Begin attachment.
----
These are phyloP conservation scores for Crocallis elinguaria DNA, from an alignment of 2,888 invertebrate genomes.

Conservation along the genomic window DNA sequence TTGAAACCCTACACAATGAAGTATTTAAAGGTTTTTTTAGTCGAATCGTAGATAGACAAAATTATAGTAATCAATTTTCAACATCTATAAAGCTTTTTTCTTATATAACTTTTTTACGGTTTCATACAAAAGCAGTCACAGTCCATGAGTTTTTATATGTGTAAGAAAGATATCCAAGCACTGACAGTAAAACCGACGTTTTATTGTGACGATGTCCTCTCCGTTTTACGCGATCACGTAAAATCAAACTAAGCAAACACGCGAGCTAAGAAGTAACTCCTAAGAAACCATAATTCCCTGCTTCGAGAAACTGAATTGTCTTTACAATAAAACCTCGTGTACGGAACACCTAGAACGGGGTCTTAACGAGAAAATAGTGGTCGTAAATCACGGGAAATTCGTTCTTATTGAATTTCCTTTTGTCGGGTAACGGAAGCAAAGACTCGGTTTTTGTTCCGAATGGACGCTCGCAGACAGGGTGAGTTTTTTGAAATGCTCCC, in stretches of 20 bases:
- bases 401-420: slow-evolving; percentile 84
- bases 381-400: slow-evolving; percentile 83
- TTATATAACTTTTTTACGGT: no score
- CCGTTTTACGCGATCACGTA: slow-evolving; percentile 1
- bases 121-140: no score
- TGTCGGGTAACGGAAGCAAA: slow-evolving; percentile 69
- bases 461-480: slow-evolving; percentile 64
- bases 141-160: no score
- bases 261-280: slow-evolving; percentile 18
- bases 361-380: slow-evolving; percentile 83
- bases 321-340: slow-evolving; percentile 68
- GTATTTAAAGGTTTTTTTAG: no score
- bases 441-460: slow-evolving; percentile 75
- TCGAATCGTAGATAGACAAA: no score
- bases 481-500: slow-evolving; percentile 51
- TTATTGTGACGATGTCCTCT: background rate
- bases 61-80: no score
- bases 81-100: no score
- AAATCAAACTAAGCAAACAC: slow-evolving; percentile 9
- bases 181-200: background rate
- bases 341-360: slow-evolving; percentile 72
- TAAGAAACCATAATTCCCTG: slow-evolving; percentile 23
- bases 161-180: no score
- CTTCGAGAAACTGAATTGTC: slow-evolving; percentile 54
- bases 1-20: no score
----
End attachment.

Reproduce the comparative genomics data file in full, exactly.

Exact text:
These are phyloP conservation scores for Crocallis elinguaria DNA, from an alignment of 2,888 invertebrate genomes.

Conservation along the genomic window DNA sequence TTGAAACCCTACACAATGAAGTATTTAAAGGTTTTTTTAGTCGAATCGTAGATAGACAAAATTATAGTAATCAATTTTCAACATCTATAAAGCTTTTTTCTTATATAACTTTTTTACGGTTTCATACAAAAGCAGTCACAGTCCATGAGTTTTTATATGTGTAAGAAAGATATCCAAGCACTGACAGTAAAACCGACGTTTTATTGTGACGATGTCCTCTCCGTTTTACGCGATCACGTAAAATCAAACTAAGCAAACACGCGAGCTAAGAAGTAACTCCTAAGAAACCATAATTCCCTGCTTCGAGAAACTGAATTGTCTTTACAATAAAACCTCGTGTACGGAACACCTAGAACGGGGTCTTAACGAGAAAATAGTGGTCGTAAATCACGGGAAATTCGTTCTTATTGAATTTCCTTTTGTCGGGTAACGGAAGCAAAGACTCGGTTTTTGTTCCGAATGGACGCTCGCAGACAGGGTGAGTTTTTTGAAATGCTCCC, in stretches of 20 bases:
- bases 401-420: slow-evolving; percentile 84
- bases 381-400: slow-evolving; percentile 83
- TTATATAACTTTTTTACGGT: no score
- CCGTTTTACGCGATCACGTA: slow-evolving; percentile 1
- bases 121-140: no score
- TGTCGGGTAACGGAAGCAAA: slow-evolving; percentile 69
- bases 461-480: slow-evolving; percentile 64
- bases 141-160: no score
- bases 261-280: slow-evolving; percentile 18
- bases 361-380: slow-evolving; percentile 83
- bases 321-340: slow-evolving; percentile 68
- GTATTTAAAGGTTTTTTTAG: no score
- bases 441-460: slow-evolving; percentile 75
- TCGAATCGTAGATAGACAAA: no score
- bases 481-500: slow-evolving; percentile 51
- TTATTGTGACGATGTCCTCT: background rate
- bases 61-80: no score
- bases 81-100: no score
- AAATCAAACTAAGCAAACAC: slow-evolving; percentile 9
- bases 181-200: background rate
- bases 341-360: slow-evolving; percentile 72
- TAAGAAACCATAATTCCCTG: slow-evolving; percentile 23
- bases 161-180: no score
- CTTCGAGAAACTGAATTGTC: slow-evolving; percentile 54
- bases 1-20: no score